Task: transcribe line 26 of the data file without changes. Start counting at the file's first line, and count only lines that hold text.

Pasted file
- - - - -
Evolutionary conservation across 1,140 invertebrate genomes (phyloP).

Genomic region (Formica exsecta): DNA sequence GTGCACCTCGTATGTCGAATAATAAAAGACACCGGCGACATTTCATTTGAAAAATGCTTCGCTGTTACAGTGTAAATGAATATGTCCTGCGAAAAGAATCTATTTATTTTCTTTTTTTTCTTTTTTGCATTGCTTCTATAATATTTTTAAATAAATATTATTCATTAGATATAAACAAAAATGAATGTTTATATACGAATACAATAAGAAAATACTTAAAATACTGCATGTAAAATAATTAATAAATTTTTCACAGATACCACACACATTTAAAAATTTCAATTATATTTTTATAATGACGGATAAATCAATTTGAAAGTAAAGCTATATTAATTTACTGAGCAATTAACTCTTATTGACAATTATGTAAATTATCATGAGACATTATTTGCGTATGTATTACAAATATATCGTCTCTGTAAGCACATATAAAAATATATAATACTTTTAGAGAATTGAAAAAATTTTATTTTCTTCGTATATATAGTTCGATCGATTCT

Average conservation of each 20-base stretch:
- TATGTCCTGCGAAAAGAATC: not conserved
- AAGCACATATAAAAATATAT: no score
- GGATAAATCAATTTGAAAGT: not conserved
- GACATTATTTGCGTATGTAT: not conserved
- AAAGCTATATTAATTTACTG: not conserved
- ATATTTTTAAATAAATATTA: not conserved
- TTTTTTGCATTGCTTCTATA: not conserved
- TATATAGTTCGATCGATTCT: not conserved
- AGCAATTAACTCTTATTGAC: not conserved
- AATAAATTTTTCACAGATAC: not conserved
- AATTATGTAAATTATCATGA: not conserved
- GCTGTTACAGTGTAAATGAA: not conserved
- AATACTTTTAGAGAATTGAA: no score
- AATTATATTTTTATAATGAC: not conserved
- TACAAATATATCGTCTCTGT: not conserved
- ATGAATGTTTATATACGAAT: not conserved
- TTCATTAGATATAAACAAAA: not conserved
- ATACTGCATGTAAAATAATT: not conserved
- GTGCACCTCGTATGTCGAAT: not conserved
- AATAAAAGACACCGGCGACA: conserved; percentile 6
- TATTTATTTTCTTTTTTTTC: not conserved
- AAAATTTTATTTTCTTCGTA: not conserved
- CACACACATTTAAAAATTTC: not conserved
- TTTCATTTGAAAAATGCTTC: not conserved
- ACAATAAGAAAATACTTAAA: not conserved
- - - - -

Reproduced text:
- CACACACATTTAAAAATTTC: not conserved